Persistent Pulmonary Hypertension in the Newborn

Persistent pulmonary hypertension of the newborn (PPHN) happens when the pressure in the blood vessels supplying the lungs of a newborn baby remains high after birth. This results in a lack of oxygen in the body and can be fatal if not treated.

Pulmonary hypertension occurs when there is abnormally high pressure in the blood vessels supplying the lungs from the heart, known as the pulmonary arteries.

Before a baby is born, the lungs are filled with amniotic fluid and not needed for oxygen transfer, as the mother delivers oxygen directly to her baby through the umbilical cord.

The pulmonary arteries are narrowed, reducing blood flow through the lungs and causing the pressure to be naturally high. The blood mostly bypasses the lungs through blood vessels called the ductus arteriosus and foramen ovale. These are “shortcuts” that allow blood to flow between the blood vessels connecting the right and left sides of the heart, rather than the blood having to travel via the lungs.

Immediately after birth, the baby takes its first breaths,  quickly replacing the fluid in the lungs with air. At this stage the pulmonary arteries should relax and widen, allowing blood to flow through the lungs and quickly carry oxygen around the body. The ductus arteriosus constricts and closes, ensuring that blood flows from the heart to the lungs. This is known as the cardiopulmonary transition.

In PPHN, the blood vessels do not open completely, and the ductus arteriosus can remain open. This keeps the pressure high, making it difficult for blood to flow through the lungs to pick up oxygen and can cause the blood to be directed away from the lungs. This means oxygen cannot be transported quickly and this can limit oxygen reaching the brain and other organs.

Causes of PPHN

PPHN is very rare but is more common in full and post-term babies, or babies born after 34 weeks. The exact cause of the condition might not always be known, but there are several factors that can contribute. These include:

Symptoms of PPHN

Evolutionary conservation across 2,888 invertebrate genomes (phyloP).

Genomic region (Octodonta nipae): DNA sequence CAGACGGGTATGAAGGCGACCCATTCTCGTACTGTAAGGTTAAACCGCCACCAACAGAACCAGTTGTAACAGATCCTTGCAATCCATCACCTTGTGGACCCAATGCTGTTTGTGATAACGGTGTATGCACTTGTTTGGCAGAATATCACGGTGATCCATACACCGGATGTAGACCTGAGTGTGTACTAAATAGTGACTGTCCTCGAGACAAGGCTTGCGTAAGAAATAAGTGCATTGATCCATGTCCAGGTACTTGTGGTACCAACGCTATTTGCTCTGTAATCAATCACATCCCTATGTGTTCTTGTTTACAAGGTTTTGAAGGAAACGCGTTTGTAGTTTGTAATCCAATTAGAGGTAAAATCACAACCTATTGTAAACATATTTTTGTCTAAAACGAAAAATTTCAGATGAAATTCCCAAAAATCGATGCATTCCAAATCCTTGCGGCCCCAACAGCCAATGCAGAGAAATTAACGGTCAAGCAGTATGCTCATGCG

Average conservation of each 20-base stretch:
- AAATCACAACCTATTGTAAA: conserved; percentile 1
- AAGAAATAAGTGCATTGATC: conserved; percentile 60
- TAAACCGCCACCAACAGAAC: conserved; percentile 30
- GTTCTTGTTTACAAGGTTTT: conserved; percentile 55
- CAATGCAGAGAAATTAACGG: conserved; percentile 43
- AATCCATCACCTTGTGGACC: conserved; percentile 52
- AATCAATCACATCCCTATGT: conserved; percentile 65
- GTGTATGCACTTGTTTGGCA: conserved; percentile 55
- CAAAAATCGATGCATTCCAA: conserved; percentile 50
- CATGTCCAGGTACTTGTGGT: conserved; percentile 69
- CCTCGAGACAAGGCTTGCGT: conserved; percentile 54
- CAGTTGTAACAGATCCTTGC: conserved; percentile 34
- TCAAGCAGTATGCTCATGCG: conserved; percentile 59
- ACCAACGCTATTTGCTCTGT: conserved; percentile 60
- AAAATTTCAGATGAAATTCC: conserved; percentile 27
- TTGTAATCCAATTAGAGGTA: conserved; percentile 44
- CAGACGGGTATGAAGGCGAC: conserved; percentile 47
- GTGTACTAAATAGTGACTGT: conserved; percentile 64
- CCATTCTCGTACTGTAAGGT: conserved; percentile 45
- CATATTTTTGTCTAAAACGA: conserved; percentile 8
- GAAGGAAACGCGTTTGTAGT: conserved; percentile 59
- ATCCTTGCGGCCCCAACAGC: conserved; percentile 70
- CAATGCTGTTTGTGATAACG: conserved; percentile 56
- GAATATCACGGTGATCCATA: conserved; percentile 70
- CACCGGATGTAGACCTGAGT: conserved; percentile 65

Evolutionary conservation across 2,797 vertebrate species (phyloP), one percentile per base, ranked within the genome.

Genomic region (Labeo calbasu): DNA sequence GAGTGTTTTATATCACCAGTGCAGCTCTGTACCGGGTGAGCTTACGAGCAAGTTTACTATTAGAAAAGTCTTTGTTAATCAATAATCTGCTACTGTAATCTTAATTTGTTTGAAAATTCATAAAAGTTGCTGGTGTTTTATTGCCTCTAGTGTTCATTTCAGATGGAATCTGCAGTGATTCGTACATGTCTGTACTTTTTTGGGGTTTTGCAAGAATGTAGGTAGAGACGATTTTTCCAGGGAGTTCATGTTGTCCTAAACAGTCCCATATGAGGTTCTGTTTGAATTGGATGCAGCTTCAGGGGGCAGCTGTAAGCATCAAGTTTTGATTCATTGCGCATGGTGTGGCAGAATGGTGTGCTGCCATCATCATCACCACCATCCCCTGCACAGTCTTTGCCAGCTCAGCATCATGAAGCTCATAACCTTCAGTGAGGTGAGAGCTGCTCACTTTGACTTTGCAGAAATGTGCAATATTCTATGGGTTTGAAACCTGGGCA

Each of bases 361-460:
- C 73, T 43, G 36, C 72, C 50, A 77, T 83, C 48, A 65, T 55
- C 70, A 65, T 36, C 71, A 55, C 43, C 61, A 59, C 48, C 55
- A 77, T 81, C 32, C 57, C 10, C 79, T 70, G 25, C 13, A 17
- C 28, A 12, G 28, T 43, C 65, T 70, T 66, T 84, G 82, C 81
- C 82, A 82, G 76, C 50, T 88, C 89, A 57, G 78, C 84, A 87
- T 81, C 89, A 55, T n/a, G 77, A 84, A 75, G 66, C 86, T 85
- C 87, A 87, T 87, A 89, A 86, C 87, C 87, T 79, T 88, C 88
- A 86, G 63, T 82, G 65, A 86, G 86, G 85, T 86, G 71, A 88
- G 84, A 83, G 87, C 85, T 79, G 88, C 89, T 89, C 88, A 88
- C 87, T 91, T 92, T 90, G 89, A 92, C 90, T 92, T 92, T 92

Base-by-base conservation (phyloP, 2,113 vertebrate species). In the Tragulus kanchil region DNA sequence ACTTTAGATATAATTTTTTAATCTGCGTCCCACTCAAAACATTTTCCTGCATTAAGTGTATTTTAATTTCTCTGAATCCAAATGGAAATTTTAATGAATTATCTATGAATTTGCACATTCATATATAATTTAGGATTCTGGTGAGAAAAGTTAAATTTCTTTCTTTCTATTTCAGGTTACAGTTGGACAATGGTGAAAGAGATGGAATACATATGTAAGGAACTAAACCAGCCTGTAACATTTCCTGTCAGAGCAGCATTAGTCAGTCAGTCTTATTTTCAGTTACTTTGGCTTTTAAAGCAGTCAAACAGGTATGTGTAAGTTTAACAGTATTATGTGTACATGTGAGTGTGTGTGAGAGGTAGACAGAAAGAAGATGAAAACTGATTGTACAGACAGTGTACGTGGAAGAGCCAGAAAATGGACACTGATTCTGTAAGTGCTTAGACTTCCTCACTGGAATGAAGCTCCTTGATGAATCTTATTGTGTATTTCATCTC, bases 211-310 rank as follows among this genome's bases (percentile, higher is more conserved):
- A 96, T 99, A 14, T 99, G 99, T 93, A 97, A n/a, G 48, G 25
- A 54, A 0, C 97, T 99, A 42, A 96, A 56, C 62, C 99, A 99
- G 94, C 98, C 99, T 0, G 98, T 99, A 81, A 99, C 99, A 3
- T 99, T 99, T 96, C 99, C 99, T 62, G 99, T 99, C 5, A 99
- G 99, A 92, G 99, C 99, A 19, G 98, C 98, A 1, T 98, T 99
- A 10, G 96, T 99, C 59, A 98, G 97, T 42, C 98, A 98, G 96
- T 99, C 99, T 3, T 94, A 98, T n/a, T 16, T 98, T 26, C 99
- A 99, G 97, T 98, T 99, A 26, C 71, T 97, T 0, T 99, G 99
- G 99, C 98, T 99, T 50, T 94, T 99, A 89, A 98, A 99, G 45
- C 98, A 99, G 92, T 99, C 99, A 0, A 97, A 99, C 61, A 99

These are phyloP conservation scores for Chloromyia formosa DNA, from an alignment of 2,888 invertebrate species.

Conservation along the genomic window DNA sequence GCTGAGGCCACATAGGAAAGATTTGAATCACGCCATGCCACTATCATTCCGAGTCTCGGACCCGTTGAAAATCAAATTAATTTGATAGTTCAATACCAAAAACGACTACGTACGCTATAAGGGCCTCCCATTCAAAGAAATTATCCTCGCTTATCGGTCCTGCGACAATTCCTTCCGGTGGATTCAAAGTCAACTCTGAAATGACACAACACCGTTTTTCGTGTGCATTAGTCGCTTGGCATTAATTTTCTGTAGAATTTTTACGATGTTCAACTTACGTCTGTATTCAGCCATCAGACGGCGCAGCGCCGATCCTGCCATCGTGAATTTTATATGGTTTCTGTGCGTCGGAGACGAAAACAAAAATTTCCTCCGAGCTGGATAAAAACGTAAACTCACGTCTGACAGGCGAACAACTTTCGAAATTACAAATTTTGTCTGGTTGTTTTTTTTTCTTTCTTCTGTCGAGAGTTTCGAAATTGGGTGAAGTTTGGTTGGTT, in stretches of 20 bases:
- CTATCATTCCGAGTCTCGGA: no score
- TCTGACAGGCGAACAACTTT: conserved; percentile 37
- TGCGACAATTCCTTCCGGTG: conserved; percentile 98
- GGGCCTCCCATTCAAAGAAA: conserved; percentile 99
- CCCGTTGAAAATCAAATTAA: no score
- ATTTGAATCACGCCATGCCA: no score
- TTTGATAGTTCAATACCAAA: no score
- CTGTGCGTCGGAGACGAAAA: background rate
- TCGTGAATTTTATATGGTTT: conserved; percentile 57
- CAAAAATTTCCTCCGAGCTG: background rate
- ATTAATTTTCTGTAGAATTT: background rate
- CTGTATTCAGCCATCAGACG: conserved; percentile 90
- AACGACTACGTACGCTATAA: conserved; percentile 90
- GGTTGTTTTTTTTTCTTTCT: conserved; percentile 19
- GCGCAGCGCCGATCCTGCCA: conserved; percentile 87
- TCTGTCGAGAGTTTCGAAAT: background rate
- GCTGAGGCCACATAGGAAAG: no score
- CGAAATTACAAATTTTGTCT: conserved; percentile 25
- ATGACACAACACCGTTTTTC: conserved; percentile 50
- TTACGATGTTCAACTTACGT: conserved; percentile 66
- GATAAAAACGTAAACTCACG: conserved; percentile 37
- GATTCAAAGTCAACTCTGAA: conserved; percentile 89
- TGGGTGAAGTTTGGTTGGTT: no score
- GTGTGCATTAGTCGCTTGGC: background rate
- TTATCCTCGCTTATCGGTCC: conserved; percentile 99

The following symptoms could indicate the presence of PPHN in the newborn:

  • Breathing abnormalities, such as rapid breathing, grunting on exhaling, or retracting (when rapid breathing causes the skin around and under the ribs to pull in);
  • Cyanosis, or a blue tint to the skin;
  • Cool-feeling hands and feet;
  • Low blood pressure in the rest of the body;
  • Low blood oxygen levels;
  • Reduced urination;
  • Swelling.

Normally symptoms will show within 72 hours of birth.

Diagnosing PPHN

Multiple tests may be carried out to confirm a diagnosis of PPHN.

Imaging tests to identify defects in the heart or lungs, such as a chest X-ray or an echocardiogram. These also show if the pulmonary arteries are still narrowed.

To measure oxygen transport and levels in the body, an arterial blood gas analysis, a complete blood count, or pulse oximetry may be carried out.

Blood tests may also be used to confirm whether the baby has an infection.

Treating PPHN

The initial treatment of PPHN involves keeping the baby warm, supplied with additional oxygen, and antibiotics if an infection is confirmed.

Oxygen can be supplied through a mask, hood, incubator or tubes inserted into the mouth or nostrils. In some cases, assisted ventilation can be used, where the oxygen is supplied by a machine that will breathe for the baby through a tube inserted into the windpipe. A high-frequency oscillator may be used to pump air in and out of the lungs at a faster rate if required.

Nitric oxide gas therapy may be delivered along with oxygen to the lungs, to open the blood vessels in the lungs.

Medications to increase blood pressure in the rest of the body can be administered, such as inotropic agents.

In extreme cases, extra-corporeal membrane oxygenation (ECMO) may be considered. This directly delivers oxygen to the brain and other parts of the body.

There have been clinical trials investigating whether therapies used to treat adult hypertension could be safe and effective in opening the blood vessels in babies with PPHN, but currently, none of these therapies are approved by the U.S. Food and Drug Administration.

For example, Actelion has completed a Phase 3 clinical trial (NCT01389856) testing Tracleer (bostentan) alongside standard of care compared to a placebo in newborns with PPHN.

However, the results, published in The Journal of Pediatrics, suggested that while the therapy appeared to be well-tolerated, it did not significantly improve the condition compared to the placebo. Other therapies, such as Revatio (sildenafil) may be effective, but there is a lack of substantial evidence to confirm how safe and effective the treatment is.


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